Only 15 taxpayers voluntarily disclose undeclared offshore assets
Declarations before May 1st mean reduced penalties and chance to remain anonymous
Revenue commissioner Liam Irwin
The Minister signalled in his budget speech last October that anyone with undeclared offshore assets will lose the option after May 1st of voluntarily disclosing details to the tax authorities in return for a significantly reduced penalty and the chance to remain anonymous.
The measure will hit not only large-scale tax evaders but also ordinary taxpayers who may have a bank account, pension or holiday property abroad, including in Northern Ireland and in Britain.
In a written reply to a Parliamentary Question from Sinn Féin finance spokesman Pearse Doherty, Mr Noonan said 13 voluntary disclosures relating to offshore matters have been received since his budget speech, “resulting in settlements amounting to €188,650 in tax, interest and penalties”.
Two other cases are currently been signalled with an advance payment of €47,000 made “on account” in one of them, the Minister said.
Mr Doherty had sought details of the number of voluntary disclosures under the new measure and the amount of penalties foregone by allowing taxpayers a window up to May 1st next to declare any assets held abroad.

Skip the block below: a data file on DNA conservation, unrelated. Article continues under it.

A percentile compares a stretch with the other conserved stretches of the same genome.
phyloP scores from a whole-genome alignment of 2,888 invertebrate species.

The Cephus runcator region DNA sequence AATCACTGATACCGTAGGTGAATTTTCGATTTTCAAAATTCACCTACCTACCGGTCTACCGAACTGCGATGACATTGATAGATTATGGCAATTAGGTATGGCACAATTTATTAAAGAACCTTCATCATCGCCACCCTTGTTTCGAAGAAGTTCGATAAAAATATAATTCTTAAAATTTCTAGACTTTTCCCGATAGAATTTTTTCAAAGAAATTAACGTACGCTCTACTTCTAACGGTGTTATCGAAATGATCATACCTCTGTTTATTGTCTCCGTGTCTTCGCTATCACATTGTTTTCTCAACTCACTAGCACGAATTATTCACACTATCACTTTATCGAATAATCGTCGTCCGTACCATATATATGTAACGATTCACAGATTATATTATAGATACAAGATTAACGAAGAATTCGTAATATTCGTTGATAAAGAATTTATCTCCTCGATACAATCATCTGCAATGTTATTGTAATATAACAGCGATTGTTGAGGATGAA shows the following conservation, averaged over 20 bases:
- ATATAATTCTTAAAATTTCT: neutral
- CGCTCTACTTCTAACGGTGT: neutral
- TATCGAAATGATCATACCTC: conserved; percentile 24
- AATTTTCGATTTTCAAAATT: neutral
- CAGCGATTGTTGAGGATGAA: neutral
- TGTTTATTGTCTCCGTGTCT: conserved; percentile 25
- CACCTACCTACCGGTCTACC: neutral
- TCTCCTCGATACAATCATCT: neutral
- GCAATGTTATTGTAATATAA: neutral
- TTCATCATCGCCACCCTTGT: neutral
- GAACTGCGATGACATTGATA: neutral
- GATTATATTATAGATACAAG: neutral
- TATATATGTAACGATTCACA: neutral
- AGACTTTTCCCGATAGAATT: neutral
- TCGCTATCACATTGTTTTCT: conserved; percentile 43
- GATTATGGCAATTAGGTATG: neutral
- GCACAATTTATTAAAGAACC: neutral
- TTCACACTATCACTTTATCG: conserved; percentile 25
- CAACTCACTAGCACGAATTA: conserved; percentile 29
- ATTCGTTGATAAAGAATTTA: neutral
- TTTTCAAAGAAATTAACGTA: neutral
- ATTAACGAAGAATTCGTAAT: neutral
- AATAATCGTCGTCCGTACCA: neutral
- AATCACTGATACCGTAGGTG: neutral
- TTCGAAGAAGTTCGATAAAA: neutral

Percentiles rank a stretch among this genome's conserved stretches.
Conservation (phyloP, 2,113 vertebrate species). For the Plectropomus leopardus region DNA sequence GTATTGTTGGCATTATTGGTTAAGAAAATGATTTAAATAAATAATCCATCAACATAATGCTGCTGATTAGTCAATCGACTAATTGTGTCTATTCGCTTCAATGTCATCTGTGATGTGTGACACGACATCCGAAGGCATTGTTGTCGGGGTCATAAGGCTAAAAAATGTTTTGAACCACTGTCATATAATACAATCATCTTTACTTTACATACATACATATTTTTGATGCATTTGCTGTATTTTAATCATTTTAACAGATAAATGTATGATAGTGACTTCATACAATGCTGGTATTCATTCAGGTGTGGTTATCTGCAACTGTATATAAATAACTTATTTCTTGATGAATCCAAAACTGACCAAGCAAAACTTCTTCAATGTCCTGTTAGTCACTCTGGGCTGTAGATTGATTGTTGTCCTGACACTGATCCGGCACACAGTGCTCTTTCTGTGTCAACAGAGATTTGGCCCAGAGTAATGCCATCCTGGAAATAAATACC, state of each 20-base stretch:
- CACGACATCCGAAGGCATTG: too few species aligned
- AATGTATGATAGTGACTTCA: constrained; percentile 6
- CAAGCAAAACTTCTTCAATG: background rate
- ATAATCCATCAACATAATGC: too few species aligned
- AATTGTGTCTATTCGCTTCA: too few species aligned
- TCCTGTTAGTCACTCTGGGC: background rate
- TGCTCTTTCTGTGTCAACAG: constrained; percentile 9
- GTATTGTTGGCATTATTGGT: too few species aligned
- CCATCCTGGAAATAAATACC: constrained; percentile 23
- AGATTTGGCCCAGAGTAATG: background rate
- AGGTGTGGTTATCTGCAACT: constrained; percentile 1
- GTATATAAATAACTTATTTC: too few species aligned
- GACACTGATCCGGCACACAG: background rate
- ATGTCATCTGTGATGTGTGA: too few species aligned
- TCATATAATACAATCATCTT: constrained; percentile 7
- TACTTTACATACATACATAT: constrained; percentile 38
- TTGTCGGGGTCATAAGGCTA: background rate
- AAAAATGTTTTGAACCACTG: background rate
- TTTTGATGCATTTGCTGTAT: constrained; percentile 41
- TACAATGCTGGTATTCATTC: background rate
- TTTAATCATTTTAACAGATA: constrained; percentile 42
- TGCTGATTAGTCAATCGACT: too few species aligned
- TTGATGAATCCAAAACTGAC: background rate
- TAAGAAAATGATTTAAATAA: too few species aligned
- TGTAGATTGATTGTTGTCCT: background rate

Mr Noonan said it was impossible to say precisely what level of penalties might have been due had the measure been introduced immediately. However, he said the Revenue’s best estimate was that “the penalties to be imposed would have been some €75,000 higher”.
Revenue is currently sending letters to just under 500,000 Irish self-assessed taxpayers, inviting them to review their tax affairs to ensure any undeclared liabilities on assets held abroad are disclosed to Revenue before the May 1st deadline.
In his written reply to Mr Doherty, the Minister warned: “Anybody who has tax liabilities relating to matters of that kind and who does not act to address them before May 1st will face the prospect of substantially higher penalties, publication in the Quarterly List of Tax Defaulters and possible prosecution.”
He said the Revenue was “at the forefront of international developments for automatic exchange of information” on tax and assets held between different countries in an era of increased global financial and tax transparency,
“Revenue has advised me that they are considering carefully how to make the best possible use of all data sources of this kind to identify any cases of tax evasion by Irish residents using offshore accounts, structures or assets, and that any cases discovered will be rigorously pursued,” Mr Noonan said.
Revenue commissioner Liam Irwin said on Wednesday that Revenue’s response to serious cases of noncompliance would be “robust and determined”.
“We use all the powers at our disposal, up to and including criminal prosecution, and the consequences for individuals can be very grave,” Mr Irwin said.
He referred to the jailing last week of former Event Elephant director Alan Barrett for VAT fraud and tax evasion. Barrett was jailed for three and a half years with the last 12 months suspended for offences involving a total of €1.07 million to which he had leaded guilty.
“Revenue operates on the presumption of honesty,” said Mr Irwin. “However, anyone who engages in evasion can expect a strong Revenue response.”